The gallery, located at 87 N. Main Street, was first offered as a space for artists during Plein Air Moab, according to board member Sandi Snead. “It was offered by Sena Hauer as an extra exhibition space,” Snead said.
Without anyone lined up to lease the building, Hauer allowed the artists to continue using the space after the festival had ended.
“We kind of tried it out with fourteen local artists,” Snead said. “It just seemed like a fit.”
Eventually, the group formed a board.
“We figured we should take the idea and run with it,” Snead said.
At first, the group had planned to operate as a pop-up gallery.
“We’d show up here and there along Main Street, wherever there was a spot available,” she said.
In the middle of February, Snead and the other members of the board decided to look at the lease for the space they’d already been occupying for the past several months.
“We decided we had to try, so we made an offer thinking that there was no way they’d take it,” Snead said.
The offer was accepted, and in March the artists began quietly setting up their new gallery.
“We’ve had a month [of] trying to figure out how to operate a business,” Snead said.
Paige Holland, another board member and artist, said plans have come together quite well for the gallery.
“All of this energy just kind of started coalescing around it,” she said. “The timing was really good.”
Holland said that the group has also received a lot of help from many other local residents.
“I’m just really thrilled with how the community has rallied around us,” she said.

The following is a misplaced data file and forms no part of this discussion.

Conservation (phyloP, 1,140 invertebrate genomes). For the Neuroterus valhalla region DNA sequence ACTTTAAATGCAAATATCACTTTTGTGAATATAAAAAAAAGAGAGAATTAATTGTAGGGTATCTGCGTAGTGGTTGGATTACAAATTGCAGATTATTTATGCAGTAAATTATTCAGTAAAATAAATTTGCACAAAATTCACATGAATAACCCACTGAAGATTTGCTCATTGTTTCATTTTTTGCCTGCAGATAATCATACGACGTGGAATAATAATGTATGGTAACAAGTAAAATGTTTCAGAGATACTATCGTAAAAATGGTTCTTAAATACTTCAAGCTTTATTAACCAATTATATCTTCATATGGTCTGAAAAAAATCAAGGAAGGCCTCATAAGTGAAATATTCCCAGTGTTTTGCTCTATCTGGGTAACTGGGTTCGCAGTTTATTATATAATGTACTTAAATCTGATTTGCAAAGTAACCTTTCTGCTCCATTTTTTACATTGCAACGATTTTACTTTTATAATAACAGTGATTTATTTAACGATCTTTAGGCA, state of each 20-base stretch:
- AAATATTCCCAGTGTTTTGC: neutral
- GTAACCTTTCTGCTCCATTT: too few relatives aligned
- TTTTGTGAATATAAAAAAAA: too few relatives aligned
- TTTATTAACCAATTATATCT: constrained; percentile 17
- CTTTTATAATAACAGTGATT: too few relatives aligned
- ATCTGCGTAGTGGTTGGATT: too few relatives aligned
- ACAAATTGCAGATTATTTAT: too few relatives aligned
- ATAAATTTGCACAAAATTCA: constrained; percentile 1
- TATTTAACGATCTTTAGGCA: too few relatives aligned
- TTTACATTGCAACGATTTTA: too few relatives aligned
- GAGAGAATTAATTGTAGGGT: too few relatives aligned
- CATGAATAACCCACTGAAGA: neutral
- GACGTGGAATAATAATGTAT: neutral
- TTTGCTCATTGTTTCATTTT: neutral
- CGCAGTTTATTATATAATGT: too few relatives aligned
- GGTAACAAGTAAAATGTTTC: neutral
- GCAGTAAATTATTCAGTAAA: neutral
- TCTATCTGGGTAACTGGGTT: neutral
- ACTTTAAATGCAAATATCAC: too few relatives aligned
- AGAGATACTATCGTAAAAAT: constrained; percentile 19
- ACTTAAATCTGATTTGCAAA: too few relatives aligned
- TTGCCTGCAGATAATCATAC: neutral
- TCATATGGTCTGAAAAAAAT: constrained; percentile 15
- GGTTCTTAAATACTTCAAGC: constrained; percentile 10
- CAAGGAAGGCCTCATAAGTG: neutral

The group is limited to 20 artists at any given time. Snead said the artists currently sharing the space are all two-dimensional and three-dimensional artists. They all share the cost of rent and take two or three shifts each month to staff the gallery.
“We have two artists in the gallery at any given time,” Snead said. “One or both can paint while they’re there. We encourage it so that the art is happening live.”
Holland said the participating artists come from a variety of backgrounds, which has helped with the business side of the gallery.
“It’s one thing to have great artists, but we have a lot of artists who are really great at other things too,” she said.
The space is designed to serve as both a gallery and a sort of museum, Snead said.
“There are cool sitting areas where people can sit down and just kind of take it all in,” she said. “There’s a lot of great art.”
The gallery offers two types of memberships – a patron or artist membership, as well as an investor membership for members of the community. While Gallery Moab is currently at its maximum capacity of 20 participating artists, Snead said those interested in participating can have their names placed on a waiting list.
“We’d like to see a nice, healthy waiting list of artists who want to join,” Snead said.
Gallery Moab is currently open from 1 to 9 p.m. six days a week and closed on Tuesdays.